British Airways said it would resume talks with the union of striking cabin crew later on Wednesday in an attempt to avert further industrial action.

Cabin attendants are in the third day of a five-day strike, protesting over staffing levels and cuts to benefits. The stoppage follows seven days of walkouts in March.

Previous negotiations in the long-running dispute have been acrimonious. The last round of talks ended in chaos over the weekend when left-wing protesters stormed the negotiations.

I really hope we can pick up the momentum of the talks from where we were on Saturday before we were invaded, Tony Woodley, joint general secretary of the Unite union, told the BBC.

He said Saturday's meeting was the first time that he felt that was a genuine will to work toward a settlement.

Unite, which represents the bulk of the airline's cabin crew, has threatened another 10 days of strikes if the dispute is not resolved.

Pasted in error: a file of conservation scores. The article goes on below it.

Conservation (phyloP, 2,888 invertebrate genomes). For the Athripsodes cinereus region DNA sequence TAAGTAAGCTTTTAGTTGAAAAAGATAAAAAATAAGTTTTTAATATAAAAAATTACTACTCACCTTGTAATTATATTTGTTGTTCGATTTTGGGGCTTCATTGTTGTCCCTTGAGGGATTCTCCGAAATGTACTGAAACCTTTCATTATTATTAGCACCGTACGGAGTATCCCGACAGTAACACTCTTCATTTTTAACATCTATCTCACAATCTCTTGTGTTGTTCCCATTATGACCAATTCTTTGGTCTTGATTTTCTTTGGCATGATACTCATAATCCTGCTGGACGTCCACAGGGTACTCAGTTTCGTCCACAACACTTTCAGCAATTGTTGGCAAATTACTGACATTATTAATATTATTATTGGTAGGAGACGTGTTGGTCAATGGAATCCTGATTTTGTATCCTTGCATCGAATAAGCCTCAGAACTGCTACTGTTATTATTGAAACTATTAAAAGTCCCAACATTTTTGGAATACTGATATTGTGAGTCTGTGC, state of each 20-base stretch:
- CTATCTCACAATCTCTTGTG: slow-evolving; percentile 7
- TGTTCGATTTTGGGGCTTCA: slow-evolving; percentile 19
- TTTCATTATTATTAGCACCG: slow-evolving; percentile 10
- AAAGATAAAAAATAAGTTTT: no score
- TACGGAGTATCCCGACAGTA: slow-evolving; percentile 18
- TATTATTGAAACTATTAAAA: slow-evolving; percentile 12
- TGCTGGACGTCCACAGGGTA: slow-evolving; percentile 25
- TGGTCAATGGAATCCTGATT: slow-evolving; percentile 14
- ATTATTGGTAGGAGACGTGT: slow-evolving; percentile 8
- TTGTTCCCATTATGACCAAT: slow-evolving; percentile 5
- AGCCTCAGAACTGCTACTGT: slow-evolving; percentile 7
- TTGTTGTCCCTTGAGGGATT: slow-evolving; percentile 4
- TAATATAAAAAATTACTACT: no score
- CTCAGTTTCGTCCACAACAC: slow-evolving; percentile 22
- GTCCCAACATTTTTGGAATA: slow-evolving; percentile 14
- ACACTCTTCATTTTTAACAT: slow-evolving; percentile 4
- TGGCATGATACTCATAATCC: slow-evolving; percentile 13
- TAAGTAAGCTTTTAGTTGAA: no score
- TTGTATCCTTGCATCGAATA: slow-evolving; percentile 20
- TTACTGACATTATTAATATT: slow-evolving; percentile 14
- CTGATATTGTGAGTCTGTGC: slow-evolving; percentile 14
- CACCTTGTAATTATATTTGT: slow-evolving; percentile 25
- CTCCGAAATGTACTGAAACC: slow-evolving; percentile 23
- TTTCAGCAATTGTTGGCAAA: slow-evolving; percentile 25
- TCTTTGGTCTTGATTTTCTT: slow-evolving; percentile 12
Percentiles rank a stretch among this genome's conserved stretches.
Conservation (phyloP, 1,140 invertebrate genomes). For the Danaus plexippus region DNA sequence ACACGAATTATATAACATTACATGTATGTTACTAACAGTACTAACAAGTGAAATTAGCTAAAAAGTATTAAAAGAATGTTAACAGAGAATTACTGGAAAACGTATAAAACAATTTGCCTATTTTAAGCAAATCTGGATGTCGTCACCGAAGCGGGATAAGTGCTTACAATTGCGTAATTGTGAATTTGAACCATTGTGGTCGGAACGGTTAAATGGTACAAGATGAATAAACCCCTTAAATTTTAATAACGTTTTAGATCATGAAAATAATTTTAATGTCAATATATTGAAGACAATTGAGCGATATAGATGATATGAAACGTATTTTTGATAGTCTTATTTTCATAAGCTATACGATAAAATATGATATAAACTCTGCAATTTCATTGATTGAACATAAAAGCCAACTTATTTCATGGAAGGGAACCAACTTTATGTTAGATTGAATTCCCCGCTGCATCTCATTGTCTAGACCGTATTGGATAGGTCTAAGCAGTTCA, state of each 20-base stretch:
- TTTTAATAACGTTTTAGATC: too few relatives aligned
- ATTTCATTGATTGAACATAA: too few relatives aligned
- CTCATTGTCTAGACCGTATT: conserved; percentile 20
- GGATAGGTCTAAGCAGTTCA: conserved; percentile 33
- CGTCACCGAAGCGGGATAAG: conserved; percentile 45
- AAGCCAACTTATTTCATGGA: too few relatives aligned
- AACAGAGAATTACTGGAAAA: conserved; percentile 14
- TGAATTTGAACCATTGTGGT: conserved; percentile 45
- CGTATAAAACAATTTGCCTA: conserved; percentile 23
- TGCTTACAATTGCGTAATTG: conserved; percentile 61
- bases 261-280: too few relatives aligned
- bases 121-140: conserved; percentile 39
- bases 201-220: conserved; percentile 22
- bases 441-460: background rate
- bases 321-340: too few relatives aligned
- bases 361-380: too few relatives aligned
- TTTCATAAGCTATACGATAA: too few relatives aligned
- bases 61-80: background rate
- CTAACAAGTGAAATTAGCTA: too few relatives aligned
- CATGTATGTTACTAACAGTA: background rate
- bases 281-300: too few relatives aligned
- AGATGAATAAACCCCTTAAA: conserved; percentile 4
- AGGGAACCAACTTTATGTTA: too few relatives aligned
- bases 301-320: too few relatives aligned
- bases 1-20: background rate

BA said it was upping the number of flights it plans to run during the next wave of strikes, from May 30 to June 3, after more staff than expected decided to work during this week's industrial action.

The airline said its Heathrow longhaul schedule would be increased to more than 70 percent of flights, from 60 percent this week, while the shorthaul schedule would rise to 55 percent of flights, from 50 percent.

Woodley repeated his offer to postpone the strikes if travel allowances for cabin crew, which have become a major sticking point in the conflict, are reinstated.

Put the travel back as a gesture, and we will postpone the strike to finalize any other discussion, he said.

(Reporting by Avril Ormsby and Kylie MacLellan; Editing by David Cowell)